To assess whether MNR mutations can emerge independently of TAMs, the percentage of co-occurrence of the 69 insertion or Q151M with TAMs of group 1 or 2 was compared. In addition, we investigated the possible chronological order of the TAM and MNR mutations. For this purpose, the time from therapy initiation until detection of either TAMs or MNR mutations was compared between the different MNR profiles and the 2 TAM pathways. In particular, we aimed to study whether MNR mutations tended to follow TAMs, which would support the hypothesis that the MNR mutations emerge as the end point of the respective TAM pathway. The time until mutation detection (described by median and interquartile ranges) were compared by use of the Wilcoxon rank sum test. Based on these analyses, we regrouped the 4 initial MNR or TAM groups to represent possible pathways.

Identification of Polymorphic Mutations Associated With Different MNR/TAM Groups (Analysis Step 2)

To identify polymorphic mutations, we compared the frequency of all reverse transcriptase mutations between treatment-exposed patients (detected with 69 insertion, Q151M, ≥2 TAM 1 or ≥2 TAM 2) and an equal number of randomly selected sequences from treatment-naive patients. For the definition of a polymorphism, only amino acid changes with a prevalence of at least 3% among treatment-naive patients were considered. In addition, the prevalence of the respective mutation among treatment-experienced patients was not allowed to be significantly higher compared with the frequency among treatment-naive patients. Analogous to algorithms used in analyses of noninferiority clinical trials,24 an upper limit for an allowed difference in prevalence of specific mutations between treatment-naive and treatment-exposed individuals was determined to still be considered equivalent (or nonsuperior), which was set at 5% in this study. If the 95% CI of the difference in prevalence did not include this margin (ie, was superior), then this mutation was discarded from the list of potential polymorphisms, otherwise the mutation was included. To verify that the identification of polymorphisms were not influenced unduly by our dataset, we applied the same selection criteria (ie, >3% frequency among treatment naive and <5% difference) to genotypic data from the Stanford database by querying the Genotype-Treatment Correlations tool (

Of this initial set of polymorphic mutations, those were selected varied significantly across the MNR/TAM groups defined in step 1. Significance was assessed by use of Fisher exact tests and Benjamini-Hochberg correction with a false-discovery rate of 5% to adjust for multiple testing.

The associations of polymorphic mutations with specific MNR/TAM groups were checked further by use of multivariable logistic regression models adjusted for the exposure to specific nucleoside reverse transcriptase inhibitors (ever exposed). Variables (polymorphic mutations and treatment exposure) were included in the multivariable model if the P value in the univariable model was <0.1.

Predictive Values of Polymorphic Mutations (Analysis Step 3)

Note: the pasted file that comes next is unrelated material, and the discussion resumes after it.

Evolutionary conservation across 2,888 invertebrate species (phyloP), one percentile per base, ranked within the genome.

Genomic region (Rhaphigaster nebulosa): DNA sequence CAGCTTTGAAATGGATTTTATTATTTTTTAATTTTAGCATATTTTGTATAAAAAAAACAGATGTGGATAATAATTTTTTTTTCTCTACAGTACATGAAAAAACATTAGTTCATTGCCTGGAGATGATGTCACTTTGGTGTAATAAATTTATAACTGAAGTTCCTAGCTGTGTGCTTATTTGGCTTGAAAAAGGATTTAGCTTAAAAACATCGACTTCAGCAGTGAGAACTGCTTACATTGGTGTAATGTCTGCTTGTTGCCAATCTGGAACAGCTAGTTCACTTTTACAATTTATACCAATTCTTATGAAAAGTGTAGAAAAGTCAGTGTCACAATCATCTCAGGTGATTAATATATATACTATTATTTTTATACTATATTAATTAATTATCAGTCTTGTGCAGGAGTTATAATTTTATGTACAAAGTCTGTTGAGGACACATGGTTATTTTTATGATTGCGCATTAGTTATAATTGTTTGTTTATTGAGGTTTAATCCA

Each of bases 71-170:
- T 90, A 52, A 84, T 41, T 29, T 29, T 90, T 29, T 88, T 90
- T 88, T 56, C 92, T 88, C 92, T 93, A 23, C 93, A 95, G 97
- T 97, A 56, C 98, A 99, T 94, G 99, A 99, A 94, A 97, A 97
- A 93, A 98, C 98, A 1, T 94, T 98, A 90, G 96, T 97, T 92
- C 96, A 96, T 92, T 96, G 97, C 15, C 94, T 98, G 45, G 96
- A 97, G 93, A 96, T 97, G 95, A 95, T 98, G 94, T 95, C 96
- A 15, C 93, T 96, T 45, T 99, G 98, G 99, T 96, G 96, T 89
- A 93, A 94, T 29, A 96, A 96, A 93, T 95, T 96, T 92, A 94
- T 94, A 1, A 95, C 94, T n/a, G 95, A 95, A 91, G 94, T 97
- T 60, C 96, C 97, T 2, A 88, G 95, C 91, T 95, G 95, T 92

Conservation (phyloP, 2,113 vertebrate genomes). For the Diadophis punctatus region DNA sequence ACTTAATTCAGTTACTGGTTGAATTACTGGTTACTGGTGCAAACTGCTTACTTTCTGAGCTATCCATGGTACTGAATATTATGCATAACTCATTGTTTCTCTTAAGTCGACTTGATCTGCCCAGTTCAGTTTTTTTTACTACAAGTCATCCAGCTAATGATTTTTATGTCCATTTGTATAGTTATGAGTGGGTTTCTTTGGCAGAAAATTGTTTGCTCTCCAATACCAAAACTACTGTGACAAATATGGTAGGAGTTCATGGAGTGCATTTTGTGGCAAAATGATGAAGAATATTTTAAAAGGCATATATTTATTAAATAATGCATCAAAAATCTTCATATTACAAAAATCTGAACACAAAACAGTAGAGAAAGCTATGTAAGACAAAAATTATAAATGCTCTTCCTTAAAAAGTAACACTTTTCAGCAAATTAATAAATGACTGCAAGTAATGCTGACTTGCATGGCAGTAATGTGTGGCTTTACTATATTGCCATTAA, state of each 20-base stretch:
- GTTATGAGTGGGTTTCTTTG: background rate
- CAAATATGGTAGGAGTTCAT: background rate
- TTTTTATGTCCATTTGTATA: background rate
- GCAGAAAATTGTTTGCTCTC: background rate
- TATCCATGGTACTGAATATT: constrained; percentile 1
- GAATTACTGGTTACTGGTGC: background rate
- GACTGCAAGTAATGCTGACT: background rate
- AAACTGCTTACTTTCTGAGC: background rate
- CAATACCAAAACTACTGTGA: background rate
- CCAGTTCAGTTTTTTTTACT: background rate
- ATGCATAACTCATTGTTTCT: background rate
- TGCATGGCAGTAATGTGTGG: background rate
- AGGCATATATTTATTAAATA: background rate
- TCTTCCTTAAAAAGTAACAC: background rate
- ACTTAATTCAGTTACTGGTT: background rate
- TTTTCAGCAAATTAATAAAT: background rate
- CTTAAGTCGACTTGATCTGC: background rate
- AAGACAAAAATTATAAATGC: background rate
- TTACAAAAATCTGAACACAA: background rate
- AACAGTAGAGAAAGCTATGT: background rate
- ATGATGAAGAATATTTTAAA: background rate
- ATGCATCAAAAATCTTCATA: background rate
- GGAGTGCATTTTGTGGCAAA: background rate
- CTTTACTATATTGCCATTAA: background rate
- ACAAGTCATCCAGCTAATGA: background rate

The predictive values of the identified polymorphic mutations were assessed by performing nonparametric receiver operating characteristic (ROC) analyses defining the sensitivity, specificity, number of correctly classified, and the area under ROC curve.

To further validate the predictive value of polymorphisms identified in analysis step 2, we queried the Stanford database Genotype-Treatment Correlations tool for sequence pairs consisting of 1 genotype performed before treatment exposure and 1 obtained after any exposure to zidovudine and/or stavudine (Results). Sequence pairs were included in the analysis if the sequence taken after treatment exposure either carried the 69 insertion, ≥2 TAM 1, ≥2 TAM 2, or Q151M, analogous to our initial selection criteria for sequences from the SHCS drug resistance database. The same analytic methods for prediction performance assessment were used as for the SHCS dataset.


Association of TAM 1, TAM 2, 69 Insertion, and Q151M (Analysis Step 1)

The SHCS was screened for genotypic resistance tests from treatment-experienced patients. A total of 3335 subtype B sequences were selected. The 69 insertion and the Q151M mutation occurred very rarely, the prevalence was 0.5% (n = 17/3335) and 0.9% (n = 29/3335), respectively (Genbank accession no. JN991203-JN991248) (see Table, Supplemental Digital Content 1,

Previous studies suggested an association of the 69 insertion with the TAM 1 pathway. This finding was confirmed in our study. As shown in (Table 1), the 69 insertion co-occurred in 16 of 17 cases (94.1%) with ≥1 TAM 1 and rarely with ≥1 TAM 2 (2 of 17, 11.8%). In contrast to the 69 insertion, the Q151M mutation co-occurred very rarely with ≥1 TAM 1 (5 of 29, 17.2%), whereas TAM 2 were found frequently (16 of 29, 55.2%). These impressions were reinforced when checking the actual nucleotide sequences for ambiguous base calls at positions associated with TAM, 69 insertion, and Q151M.25 The presence of both wild-type and mutant virus is suggestive for the presence of separate viral strains, which has been described previously for incompatible mutations such as TAM 1 and K65R.26 Indeed, 2 of 5 patients with Q151M and TAM 1 also harbored virus with wild type at these amino acid positions. The infrequent co-occurrence of Q151M and TAM 1 on the same strain (3 of 29, 10%) may indicate fitness interactions between these mutations. For the sequences containing the 69 insertion, no ambiguous base calls were detected at relevant positions. Of further note, although the 69 insertion only once occurred in the absence of TAM 1, there were 12 (41%) cases of Q151M without the presence of any TAMs (and TAM 2 in particular). This finding indicates that Q151M emergence may be independent of the TAM 2 pathway.